Have you ever been so invested in the characters in a story that you’re moved to tears when something profoundly sad happens to them? As a reader, this has happened to me many times. It tends to happen with those books that you can’t bear to put down, the ones where you neglect other responsibilities, like cleaning or work or sleep, in order to continue reading.
Kristen Hannah is one of those authors whose writing draws me in, envelops me in the characters’ lives, and makes me say, Just one more chapter, even when I know I need to get some rest. I fell in love with The Nightingale and The Great Alone, and Firefly Lane was no exception. From the beginning of the book, I was enthralled by the story of TullyandKate (if you’ve read it, you know what I mean), and while they grew up a couple of decades before me, I connected with their struggles and experiences. As I read, I found myself remembering my childhood/adolescent best friend Nicole and our shared experiences. The book, structured in chronological order by decades, as opposed to the Netflix version, which jumps back and forth through time, allows the reader to grow up with the girls, bringing you back to a particular point of time (high school, college, first job, first relationships and heartbreaks, etc.) and the feelings that go along with it. This structure is what made me fall in love with Tully and Kate and connect with them so strongly.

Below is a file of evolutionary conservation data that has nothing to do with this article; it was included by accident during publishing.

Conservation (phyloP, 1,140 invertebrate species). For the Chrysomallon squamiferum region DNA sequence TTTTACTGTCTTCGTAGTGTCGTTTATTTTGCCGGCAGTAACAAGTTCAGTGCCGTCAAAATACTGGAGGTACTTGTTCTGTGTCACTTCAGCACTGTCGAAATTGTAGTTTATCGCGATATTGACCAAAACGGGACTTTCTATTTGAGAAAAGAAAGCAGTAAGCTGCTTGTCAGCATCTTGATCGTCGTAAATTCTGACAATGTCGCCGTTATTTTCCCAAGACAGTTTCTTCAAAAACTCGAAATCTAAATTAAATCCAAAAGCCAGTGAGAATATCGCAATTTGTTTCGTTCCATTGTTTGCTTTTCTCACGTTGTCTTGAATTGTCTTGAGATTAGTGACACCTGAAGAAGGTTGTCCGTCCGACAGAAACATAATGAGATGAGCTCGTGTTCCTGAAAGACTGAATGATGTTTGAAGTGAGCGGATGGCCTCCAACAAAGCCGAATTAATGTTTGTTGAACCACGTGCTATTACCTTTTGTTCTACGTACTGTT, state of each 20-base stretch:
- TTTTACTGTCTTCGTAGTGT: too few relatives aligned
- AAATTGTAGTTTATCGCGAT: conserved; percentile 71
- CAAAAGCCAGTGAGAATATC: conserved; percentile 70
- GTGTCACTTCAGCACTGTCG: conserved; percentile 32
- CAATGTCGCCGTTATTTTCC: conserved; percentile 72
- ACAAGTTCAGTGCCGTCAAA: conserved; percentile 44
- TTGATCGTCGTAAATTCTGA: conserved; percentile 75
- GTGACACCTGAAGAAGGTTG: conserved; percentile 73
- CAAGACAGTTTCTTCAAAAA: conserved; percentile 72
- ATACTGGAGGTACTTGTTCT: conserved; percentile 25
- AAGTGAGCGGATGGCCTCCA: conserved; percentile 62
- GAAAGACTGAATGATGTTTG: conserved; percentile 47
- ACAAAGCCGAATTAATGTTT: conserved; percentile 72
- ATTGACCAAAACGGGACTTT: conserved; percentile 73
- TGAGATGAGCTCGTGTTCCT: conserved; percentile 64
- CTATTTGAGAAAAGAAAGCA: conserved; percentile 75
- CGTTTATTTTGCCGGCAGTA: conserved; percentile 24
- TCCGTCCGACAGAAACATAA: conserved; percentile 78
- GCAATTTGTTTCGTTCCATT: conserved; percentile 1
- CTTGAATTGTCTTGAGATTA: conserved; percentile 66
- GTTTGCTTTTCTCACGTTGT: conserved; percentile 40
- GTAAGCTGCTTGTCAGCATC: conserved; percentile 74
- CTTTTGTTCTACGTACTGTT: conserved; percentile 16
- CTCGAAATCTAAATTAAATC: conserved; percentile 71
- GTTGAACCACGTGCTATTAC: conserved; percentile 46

Today I read the final four chapters of the book. I had wanted to read the rest of the book last night, but I’d already read for over an hour, and it was simply too late to read anymore. As I sat at Grumpy Baby, where I’d gone for brunch, I began reading. The world around me fell away, as I was once again sucked into the story of these two women. I won’t spoil it for you, but the end of the book is very sad, and I found myself moved to tears as the characters experienced real trauma and grief. Since I was in a restaurant, I tried to hold it together, but the words on the screen became blurry as my eyes filled with tears.
After I finished eating, I made my way home to read the final two chapters, and in the comfort of my home, sitting on my couch, I cried along with the characters at they endured heartbreak. When it was over, the story lingered, not quite ready to relinquish its hold on me. A fellow slicer wrote today that she had a “book hangover.” I’d say that’s a pretty accurate description for what I had, too.
If you are looking for a good book, I highly recommend reading Firefly Lane!